How to Make UVa a Research Giant

OLYMPUS DIGITAL CAMERA

University of Virginia Research Park

by Wade Gilley

Recent news reports reveal that the governance problems at the University of Virginia continue to boil, as evidenced by accrediting issues, student protests, legislators considering the restructuring of the institution’s governing board and other news emerging both locally and nationally.

The problems recently surfacing at Virginia’s flagship university are due in part to changing global economics and a unique weakness in Virginia’s public and private higher education system. The commonwealth has an excellent public university/college system, but in the changing world of global economics one large and critical shortfall is economically challenging to Virginia in the 21st century. That shortfall is the lack of a major private research university.

North Carolina has Duke and Wake Forest, Georgia has Emory, Tennessee has Vanderbilt, and Maryland has Johns Hopkins University. These private universities win billions of dollars in competitive research grants and contracts each year in an age in which research is increasingly a key factor in economic development. Virginia does not have a major private research university, and that void may be responsible for the continuing debate about U.Va.’s future.

A recent report in the Chronicle of Higher Education on institutional success in competing for dollars from the federal government and other sources indicated that North Carolina’s institutions, both public and private, spend roughly $2.2 billion on research each year and Maryland’s universities spend $2.5 billion. In comparison, Virginia’s universities only spend about $950 million, or 40 percent of what institutions in neighboring/competing states spend.

Although $950 million is a lot of money, Virginia’s investment in research still lags dramatically behind our competitors. The difference is primarily due to the fact that North Carolina has both Wake Forest and Duke, while Maryland has Johns Hopkins.

Virginia’s research limitations have been evident for a long time, but no one has ever publicly recognized the problem, so now it is a 21st-century challenge. And one can see that challenge in the recent conflict regarding the mission of U.Va.

Virginia, perhaps subconsciously, has attempted to make up the difference by encouraging U.Va. to act like a private research university without providing the funds or the governing structure that would facilitate that transition.

There are a few simple solutions to this critical problem. First, create a partial privatization of U.Va. with a totally independent governing board, coupled with state assistance/scholarships for Virginians attending the university. This way, U.Va. would be state-supported, but not state-run, and would have both the freedom and additional resources to compete with major private universities across the country.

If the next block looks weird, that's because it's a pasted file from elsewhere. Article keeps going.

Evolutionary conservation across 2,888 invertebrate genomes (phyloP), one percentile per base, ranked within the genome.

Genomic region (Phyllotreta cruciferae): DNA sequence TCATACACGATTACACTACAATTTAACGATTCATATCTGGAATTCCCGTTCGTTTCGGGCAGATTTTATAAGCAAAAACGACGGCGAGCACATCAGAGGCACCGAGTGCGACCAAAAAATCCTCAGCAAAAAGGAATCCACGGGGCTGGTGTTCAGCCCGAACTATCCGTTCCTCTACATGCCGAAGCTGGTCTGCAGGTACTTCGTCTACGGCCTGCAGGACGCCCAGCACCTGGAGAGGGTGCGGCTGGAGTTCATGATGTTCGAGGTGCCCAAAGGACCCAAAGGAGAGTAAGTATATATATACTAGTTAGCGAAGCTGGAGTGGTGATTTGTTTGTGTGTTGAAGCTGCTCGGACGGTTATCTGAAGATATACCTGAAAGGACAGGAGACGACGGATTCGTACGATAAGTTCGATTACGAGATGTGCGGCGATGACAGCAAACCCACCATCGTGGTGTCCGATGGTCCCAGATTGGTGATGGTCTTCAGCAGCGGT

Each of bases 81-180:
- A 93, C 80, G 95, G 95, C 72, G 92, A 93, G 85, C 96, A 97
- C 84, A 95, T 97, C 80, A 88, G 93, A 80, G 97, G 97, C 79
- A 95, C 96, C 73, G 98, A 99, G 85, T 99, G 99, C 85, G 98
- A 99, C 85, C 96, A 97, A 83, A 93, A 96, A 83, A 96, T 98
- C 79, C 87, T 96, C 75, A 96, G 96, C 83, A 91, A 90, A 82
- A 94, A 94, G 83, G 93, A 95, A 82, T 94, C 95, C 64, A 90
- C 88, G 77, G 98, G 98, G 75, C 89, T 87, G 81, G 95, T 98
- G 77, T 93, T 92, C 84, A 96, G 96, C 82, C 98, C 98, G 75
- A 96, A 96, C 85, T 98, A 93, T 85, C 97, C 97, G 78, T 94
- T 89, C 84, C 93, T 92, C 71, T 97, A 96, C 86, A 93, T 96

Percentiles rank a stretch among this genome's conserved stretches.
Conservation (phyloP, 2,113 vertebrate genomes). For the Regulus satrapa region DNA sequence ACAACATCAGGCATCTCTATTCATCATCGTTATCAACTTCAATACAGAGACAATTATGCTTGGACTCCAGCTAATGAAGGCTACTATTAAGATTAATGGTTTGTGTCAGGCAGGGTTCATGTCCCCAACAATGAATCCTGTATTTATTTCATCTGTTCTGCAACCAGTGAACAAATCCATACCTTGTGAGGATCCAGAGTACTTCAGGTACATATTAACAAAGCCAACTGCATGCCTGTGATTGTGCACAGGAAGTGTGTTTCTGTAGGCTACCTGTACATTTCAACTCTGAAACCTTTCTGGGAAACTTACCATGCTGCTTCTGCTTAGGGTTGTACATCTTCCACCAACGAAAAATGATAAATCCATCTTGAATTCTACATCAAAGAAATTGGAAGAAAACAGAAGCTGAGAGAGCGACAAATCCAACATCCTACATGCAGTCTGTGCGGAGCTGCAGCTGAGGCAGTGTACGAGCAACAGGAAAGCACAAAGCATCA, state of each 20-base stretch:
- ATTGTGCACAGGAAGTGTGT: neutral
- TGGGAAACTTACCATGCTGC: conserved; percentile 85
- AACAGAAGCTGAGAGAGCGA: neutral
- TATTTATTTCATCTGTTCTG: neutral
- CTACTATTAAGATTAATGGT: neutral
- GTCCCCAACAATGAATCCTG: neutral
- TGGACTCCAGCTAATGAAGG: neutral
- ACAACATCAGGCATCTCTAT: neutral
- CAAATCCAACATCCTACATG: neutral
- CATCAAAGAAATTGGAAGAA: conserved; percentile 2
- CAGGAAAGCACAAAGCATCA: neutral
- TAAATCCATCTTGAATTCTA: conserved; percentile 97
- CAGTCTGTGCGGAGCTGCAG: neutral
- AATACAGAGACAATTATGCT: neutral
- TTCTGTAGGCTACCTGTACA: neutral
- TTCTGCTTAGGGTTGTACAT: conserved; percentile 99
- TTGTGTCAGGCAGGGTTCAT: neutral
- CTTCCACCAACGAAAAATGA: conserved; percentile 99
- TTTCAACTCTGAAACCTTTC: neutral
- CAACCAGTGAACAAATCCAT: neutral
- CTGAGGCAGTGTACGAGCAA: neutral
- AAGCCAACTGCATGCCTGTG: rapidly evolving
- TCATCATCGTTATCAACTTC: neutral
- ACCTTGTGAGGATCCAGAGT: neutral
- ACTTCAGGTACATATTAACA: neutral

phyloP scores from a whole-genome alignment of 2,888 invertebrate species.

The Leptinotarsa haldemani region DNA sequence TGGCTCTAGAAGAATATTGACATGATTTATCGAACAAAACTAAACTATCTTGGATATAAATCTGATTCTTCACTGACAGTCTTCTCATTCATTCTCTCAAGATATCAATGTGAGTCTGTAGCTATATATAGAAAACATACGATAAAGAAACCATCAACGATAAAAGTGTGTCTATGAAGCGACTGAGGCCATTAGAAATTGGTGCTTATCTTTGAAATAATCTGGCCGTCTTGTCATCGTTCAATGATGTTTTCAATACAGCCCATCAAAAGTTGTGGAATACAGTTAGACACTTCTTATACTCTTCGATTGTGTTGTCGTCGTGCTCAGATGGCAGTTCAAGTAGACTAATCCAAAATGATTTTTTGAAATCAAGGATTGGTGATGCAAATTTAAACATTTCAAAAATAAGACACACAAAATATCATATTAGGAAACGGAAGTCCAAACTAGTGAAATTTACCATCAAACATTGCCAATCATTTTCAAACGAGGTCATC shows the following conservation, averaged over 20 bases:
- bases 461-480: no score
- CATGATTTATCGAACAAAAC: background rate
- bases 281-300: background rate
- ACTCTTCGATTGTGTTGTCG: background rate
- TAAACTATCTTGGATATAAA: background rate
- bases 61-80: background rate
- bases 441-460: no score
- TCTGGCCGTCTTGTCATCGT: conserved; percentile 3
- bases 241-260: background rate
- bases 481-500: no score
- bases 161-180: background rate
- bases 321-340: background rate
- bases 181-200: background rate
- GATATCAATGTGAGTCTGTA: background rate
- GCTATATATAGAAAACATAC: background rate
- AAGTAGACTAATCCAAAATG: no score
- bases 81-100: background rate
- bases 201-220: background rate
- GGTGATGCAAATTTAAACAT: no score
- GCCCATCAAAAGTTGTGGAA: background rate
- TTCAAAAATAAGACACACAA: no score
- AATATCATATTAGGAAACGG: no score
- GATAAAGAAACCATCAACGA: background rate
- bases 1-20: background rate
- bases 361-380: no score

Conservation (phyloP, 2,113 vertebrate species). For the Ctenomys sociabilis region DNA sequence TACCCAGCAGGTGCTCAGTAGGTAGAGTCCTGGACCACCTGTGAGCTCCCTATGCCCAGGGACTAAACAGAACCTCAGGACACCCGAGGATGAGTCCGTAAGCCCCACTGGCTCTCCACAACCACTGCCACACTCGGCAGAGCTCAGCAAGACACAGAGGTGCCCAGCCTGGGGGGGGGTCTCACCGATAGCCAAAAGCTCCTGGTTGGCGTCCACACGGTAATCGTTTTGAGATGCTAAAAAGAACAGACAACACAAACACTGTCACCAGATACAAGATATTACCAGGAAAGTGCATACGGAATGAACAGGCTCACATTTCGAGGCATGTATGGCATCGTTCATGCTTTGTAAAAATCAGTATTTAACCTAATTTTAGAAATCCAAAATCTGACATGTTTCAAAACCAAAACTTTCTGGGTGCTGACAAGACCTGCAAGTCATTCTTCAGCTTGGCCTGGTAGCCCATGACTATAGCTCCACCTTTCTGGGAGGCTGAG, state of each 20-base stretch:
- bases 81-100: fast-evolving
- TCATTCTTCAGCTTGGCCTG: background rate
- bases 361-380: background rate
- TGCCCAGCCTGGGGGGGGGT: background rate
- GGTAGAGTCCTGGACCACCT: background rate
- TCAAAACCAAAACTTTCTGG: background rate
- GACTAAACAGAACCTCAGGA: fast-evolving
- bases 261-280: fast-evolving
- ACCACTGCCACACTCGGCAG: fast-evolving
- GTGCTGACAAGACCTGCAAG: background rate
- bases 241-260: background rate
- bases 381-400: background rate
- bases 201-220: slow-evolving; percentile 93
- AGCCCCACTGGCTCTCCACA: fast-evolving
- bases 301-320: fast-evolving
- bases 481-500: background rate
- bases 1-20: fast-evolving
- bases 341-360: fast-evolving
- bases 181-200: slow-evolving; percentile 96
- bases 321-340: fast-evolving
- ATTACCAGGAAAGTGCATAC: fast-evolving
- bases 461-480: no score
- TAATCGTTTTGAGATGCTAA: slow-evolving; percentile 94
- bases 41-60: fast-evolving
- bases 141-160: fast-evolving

Second, the state needs to invest more money and resources to expand the research capabilities of all our research universities, especially U.Va. To achieve this, Virginia should offer significant and targeted incentive grants designed to dramatically increase the competitiveness of all our research universities, which is perhaps the most critical of the challenges facing the commonwealth in the new economy.

I am confident that, with freedom from excessive political oversight and encouragement to function more as a private research university, U.Va. could compete more effectively with Duke, Hopkins, Vanderbilt and — yes, over time — Harvard in the research arena. At the same time, our other major doctoral institutions could become increasingly competitive, resulting in a new and powerful economic force for Virginia in the 21st century.

Now is the time for Virginia to focus on building a larger and more competitive state higher education system, which in turn will make Virginia more competitive in the new global economy. With the coming slowdown in federal dollars gushing across the Potomac and down the bay, we need new and productive initiatives to expand Virginia’s economy.

Wade Gilley, a retired university president living in Reston, served as Virginia’s secretary of education from 1978 to 1982 and once served as chairman of the board of the Oak Ridge National Laboratory (ORNL). Contact him at jwgilley@yahoo.com. This column was published originally in the Roanoke Times.

Not Just Any Old Resignation

Miller

Edward D. Miller

Edward D. Miller, former CEO of research powerhouse Johns Hopkins Medicine, will resign from the University of Virginia Board of Visitors effective June 30 — a year early. In an interview with the Daily Progress, he cited his frustration with rising tuition and falling research grants.

“I just felt there were issues I’d been advocating for that I didn’t think were getting traction,” Miller said. “I’d worked at it for four years and I wasn’t having much of an impact.”

Miller, a former UVa faculty member, said he disagreed with recent tuition increases, suggesting that the university should focus on cutting costs instead of raising tuition. “It’s hard for me to understand how you can continue to increase the rate of tuition [faster than] the rate of inflation year after year,” he said in comments that applied to higher education as a whole, not just UVa. “What business can survive that except colleges?”

In particular, Miller was dissatisfied with the way the university implemented its most recent, 11% tuition hike for new students. The plan was introduced and passed on the same day, with no outlet for public comment. “I had a feeling that the board wasn’t given an adequate amount of time to digest this information. … I had no idea what the plan was going to be until the day of the meeting. I was surprised it was done so quickly, without more discussion.”